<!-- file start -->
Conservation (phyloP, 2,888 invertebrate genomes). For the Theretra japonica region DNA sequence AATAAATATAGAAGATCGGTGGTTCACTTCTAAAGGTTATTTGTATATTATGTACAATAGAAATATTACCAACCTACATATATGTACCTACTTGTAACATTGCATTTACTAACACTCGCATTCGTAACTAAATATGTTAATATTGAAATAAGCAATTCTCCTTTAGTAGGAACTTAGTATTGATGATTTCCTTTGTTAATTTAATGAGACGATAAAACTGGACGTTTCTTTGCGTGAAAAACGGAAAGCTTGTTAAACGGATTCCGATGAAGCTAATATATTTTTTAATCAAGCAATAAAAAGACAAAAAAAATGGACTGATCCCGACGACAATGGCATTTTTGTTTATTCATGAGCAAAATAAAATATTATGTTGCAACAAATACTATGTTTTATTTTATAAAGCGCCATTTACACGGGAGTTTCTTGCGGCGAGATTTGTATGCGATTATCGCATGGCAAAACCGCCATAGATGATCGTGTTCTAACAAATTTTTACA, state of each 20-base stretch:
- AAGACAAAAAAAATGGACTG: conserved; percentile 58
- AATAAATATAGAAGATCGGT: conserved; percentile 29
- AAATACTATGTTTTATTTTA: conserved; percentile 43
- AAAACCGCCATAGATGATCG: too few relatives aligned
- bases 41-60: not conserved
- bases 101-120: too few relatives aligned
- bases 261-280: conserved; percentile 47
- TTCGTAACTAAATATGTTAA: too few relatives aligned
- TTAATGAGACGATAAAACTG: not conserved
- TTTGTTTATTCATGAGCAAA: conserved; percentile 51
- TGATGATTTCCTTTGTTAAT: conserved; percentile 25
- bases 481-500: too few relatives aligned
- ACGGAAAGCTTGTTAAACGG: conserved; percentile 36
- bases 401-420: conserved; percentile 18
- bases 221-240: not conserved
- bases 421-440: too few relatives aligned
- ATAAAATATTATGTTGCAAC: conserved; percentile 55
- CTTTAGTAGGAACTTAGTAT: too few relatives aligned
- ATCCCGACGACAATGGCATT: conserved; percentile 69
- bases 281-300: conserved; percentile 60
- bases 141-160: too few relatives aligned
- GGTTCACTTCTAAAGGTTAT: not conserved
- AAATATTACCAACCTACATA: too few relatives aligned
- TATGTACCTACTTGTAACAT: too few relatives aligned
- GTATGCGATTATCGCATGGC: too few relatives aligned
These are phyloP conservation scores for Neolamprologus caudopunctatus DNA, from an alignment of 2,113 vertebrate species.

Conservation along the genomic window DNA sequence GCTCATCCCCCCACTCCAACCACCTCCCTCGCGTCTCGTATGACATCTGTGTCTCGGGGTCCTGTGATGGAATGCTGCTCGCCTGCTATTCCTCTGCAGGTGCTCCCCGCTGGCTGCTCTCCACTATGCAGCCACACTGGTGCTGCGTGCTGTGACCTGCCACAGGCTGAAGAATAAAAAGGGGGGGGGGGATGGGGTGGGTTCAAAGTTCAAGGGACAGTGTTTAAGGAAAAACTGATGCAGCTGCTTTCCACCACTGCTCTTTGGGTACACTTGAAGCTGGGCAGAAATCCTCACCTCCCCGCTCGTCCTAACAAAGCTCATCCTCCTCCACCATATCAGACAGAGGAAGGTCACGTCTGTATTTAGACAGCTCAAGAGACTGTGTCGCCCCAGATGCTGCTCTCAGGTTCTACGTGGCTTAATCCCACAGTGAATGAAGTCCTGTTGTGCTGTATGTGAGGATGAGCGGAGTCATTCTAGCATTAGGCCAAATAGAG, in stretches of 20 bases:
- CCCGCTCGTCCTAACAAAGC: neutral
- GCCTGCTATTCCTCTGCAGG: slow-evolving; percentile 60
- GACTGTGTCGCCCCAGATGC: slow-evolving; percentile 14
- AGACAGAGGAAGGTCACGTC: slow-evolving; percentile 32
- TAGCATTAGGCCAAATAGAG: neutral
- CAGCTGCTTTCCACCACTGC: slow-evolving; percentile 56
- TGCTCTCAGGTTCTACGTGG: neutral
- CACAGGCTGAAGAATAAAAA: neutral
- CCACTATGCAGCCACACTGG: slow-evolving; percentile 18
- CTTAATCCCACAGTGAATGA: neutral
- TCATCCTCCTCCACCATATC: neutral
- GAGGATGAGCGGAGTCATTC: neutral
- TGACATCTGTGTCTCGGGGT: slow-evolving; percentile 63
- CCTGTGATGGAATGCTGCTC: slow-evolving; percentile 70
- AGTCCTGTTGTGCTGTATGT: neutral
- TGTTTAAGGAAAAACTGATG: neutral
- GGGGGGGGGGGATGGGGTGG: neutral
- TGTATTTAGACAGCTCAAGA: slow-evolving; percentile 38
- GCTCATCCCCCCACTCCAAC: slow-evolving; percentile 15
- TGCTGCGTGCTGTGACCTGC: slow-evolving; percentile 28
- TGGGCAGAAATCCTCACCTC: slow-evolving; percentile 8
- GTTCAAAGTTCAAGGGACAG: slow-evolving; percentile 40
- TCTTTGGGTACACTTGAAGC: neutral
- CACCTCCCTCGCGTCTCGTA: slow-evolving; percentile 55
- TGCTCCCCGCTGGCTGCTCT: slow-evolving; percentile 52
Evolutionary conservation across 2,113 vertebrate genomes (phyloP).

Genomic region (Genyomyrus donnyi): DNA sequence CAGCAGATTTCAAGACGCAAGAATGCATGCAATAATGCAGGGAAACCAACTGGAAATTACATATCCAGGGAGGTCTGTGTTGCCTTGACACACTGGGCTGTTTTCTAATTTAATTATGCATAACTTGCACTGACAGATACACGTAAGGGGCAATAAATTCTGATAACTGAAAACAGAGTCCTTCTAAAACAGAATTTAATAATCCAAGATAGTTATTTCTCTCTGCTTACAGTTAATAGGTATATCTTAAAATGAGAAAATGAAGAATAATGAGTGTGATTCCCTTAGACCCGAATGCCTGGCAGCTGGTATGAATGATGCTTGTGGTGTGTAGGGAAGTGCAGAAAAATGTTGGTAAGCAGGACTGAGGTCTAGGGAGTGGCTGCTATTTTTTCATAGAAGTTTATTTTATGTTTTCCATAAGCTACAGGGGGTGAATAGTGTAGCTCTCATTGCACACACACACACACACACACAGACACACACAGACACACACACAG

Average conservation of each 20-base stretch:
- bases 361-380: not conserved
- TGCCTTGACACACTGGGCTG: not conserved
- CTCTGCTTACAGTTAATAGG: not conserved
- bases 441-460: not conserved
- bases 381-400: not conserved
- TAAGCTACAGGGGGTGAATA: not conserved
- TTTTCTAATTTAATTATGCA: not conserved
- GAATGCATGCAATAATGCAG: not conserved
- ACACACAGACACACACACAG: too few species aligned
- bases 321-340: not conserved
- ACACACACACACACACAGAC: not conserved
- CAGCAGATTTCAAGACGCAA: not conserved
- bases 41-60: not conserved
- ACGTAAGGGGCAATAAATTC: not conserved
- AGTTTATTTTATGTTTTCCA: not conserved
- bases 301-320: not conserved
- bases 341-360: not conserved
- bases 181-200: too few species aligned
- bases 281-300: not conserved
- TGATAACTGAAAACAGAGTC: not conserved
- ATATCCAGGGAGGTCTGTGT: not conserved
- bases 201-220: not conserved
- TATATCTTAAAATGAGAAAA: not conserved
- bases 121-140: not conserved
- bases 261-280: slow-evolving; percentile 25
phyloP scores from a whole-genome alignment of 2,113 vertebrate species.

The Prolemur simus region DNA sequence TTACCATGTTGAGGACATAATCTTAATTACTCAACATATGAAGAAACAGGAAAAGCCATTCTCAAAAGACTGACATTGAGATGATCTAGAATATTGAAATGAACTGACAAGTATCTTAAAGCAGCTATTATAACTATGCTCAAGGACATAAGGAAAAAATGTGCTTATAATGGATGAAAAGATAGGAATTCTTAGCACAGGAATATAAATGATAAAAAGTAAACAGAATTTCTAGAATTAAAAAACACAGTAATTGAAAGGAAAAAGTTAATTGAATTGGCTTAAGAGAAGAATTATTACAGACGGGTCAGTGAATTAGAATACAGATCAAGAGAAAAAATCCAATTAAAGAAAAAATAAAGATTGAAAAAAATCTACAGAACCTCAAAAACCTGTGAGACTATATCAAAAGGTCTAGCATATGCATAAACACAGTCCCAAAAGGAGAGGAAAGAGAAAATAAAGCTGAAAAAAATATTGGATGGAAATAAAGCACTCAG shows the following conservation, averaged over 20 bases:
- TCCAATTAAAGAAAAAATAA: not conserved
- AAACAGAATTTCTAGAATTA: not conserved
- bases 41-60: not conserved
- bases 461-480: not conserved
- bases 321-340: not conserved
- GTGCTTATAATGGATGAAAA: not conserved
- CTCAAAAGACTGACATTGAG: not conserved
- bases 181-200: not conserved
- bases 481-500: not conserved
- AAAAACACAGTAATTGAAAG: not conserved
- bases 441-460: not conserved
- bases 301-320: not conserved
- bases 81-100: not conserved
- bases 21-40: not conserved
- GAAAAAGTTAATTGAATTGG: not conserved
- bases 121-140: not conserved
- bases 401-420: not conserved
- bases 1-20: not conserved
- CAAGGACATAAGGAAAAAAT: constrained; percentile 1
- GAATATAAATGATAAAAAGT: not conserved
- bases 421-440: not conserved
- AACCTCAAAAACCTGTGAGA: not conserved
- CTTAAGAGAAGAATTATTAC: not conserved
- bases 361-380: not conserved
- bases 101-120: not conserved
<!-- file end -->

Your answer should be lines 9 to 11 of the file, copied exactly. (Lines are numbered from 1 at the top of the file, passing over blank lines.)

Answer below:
- TTCGTAACTAAATATGTTAA: too few relatives aligned
- TTAATGAGACGATAAAACTG: not conserved
- TTTGTTTATTCATGAGCAAA: conserved; percentile 51